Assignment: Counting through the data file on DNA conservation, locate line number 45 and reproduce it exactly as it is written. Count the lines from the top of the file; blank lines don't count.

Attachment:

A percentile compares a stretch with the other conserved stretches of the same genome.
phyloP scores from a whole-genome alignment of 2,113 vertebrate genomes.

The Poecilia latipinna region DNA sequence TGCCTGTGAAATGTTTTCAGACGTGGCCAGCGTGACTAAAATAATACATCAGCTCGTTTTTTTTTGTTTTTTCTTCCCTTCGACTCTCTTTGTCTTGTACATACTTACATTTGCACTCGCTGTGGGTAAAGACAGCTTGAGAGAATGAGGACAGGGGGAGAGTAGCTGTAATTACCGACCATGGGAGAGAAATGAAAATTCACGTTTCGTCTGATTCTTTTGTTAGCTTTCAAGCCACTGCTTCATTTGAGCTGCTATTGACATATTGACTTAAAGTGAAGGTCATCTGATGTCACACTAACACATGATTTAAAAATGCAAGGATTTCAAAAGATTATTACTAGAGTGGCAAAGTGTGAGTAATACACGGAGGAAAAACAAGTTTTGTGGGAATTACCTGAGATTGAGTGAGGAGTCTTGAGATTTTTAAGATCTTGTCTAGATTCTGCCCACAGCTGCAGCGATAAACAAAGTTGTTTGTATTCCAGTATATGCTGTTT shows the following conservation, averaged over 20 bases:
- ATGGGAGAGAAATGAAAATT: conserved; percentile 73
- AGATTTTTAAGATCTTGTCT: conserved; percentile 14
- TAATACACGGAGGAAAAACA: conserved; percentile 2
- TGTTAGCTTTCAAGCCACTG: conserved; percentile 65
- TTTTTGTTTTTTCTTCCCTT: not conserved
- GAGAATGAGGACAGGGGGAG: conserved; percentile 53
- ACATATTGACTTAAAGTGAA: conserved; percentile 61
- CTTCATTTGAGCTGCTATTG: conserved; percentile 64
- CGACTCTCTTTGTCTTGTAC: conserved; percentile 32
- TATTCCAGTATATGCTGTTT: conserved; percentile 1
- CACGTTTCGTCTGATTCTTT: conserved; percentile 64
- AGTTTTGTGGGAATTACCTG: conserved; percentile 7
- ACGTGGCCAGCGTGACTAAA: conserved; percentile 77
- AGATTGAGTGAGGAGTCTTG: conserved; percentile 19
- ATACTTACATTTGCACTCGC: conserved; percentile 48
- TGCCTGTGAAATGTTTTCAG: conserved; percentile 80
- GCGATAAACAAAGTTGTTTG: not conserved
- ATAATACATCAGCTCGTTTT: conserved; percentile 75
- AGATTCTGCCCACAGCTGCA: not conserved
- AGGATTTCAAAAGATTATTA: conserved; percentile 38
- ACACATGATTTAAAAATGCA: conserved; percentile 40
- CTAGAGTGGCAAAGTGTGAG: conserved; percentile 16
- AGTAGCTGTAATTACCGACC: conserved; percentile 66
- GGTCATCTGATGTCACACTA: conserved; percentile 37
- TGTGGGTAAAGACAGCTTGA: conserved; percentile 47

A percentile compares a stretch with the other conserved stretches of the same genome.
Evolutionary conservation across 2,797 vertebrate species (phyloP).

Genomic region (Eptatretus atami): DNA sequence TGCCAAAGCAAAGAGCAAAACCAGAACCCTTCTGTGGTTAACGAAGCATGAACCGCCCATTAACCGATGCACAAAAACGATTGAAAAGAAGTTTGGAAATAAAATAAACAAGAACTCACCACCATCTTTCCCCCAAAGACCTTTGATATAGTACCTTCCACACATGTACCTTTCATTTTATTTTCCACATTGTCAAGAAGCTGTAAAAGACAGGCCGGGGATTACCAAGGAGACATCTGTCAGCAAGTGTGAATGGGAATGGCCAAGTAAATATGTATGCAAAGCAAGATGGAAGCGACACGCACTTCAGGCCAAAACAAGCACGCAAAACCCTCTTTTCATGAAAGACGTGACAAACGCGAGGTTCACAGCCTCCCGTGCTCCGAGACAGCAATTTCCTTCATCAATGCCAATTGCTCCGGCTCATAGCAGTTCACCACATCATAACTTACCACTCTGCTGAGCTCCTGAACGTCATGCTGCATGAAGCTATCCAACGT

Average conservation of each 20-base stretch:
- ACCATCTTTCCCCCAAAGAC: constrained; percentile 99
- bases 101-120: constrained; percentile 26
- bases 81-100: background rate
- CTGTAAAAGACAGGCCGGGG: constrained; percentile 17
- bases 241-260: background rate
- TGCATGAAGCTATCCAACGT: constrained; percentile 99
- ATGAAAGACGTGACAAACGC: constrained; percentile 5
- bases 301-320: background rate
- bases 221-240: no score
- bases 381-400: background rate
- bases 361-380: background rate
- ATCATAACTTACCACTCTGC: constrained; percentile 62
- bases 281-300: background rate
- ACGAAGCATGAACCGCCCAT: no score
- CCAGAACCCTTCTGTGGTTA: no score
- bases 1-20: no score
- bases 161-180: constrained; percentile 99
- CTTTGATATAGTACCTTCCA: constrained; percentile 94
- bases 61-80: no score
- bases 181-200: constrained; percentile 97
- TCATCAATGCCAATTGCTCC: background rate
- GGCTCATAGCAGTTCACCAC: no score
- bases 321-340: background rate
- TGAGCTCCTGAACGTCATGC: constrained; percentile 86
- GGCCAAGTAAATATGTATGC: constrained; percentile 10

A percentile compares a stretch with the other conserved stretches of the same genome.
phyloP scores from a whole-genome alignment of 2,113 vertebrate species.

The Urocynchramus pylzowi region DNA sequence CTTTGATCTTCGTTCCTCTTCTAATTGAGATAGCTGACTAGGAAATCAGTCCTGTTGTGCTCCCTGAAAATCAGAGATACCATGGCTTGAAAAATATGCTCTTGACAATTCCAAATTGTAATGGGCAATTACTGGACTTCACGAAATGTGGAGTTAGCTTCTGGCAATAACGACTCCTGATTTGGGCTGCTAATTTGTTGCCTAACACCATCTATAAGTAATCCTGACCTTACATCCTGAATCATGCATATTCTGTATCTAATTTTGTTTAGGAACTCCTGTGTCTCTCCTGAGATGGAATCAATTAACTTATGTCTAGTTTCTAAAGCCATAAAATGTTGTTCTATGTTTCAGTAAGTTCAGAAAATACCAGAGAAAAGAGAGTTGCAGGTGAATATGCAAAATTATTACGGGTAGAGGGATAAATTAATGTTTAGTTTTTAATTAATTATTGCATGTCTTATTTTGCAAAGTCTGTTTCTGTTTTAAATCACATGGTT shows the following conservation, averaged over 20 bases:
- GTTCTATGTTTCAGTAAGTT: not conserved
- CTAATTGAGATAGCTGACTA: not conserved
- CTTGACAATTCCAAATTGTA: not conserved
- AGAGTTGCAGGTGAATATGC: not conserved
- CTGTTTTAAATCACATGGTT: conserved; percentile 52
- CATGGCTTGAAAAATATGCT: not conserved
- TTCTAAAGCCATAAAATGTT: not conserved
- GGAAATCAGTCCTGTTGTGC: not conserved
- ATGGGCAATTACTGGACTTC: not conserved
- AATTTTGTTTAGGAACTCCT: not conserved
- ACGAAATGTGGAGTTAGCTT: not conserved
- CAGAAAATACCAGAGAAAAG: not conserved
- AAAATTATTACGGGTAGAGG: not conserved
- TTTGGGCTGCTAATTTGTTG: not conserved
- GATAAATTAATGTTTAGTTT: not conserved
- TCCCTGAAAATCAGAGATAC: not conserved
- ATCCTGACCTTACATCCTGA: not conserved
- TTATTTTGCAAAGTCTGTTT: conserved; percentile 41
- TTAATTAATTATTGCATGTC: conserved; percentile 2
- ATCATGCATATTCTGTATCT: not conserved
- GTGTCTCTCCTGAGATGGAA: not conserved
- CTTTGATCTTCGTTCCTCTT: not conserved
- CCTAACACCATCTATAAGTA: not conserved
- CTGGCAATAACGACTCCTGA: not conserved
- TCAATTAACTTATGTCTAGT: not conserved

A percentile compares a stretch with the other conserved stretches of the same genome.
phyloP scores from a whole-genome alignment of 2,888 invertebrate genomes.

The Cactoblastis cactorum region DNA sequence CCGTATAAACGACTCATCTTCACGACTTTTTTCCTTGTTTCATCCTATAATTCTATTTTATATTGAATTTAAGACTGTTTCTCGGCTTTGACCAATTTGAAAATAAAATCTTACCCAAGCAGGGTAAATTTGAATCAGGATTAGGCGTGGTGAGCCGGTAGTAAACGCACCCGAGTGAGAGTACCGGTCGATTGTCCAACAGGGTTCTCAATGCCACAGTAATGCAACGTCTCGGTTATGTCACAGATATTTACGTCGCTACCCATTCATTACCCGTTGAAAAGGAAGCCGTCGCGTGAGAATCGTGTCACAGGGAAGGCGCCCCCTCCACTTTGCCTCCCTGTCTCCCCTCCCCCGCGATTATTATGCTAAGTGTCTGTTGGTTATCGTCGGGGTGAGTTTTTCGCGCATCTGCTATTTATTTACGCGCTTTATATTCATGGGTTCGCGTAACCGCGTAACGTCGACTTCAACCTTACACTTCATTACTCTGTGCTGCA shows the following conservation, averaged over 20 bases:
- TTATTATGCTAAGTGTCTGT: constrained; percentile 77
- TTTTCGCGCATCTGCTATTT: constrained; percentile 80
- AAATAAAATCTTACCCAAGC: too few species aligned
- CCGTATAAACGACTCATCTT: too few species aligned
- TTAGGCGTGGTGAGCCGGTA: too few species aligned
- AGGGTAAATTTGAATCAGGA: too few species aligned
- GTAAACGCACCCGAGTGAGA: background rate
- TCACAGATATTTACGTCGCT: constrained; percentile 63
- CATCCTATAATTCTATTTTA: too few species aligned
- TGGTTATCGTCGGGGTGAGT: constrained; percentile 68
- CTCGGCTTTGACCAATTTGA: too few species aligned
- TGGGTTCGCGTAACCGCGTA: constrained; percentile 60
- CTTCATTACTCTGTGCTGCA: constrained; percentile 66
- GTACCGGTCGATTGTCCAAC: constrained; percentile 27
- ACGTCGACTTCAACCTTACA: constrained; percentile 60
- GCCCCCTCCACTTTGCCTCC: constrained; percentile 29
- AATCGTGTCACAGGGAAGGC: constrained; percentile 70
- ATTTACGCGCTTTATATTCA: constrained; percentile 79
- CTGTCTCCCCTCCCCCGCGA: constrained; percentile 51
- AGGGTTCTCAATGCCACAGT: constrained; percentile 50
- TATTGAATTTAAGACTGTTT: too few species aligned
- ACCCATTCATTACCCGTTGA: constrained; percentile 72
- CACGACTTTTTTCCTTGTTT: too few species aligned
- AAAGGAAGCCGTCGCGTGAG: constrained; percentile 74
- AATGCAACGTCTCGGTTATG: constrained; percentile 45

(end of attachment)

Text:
- bases 281-300: background rate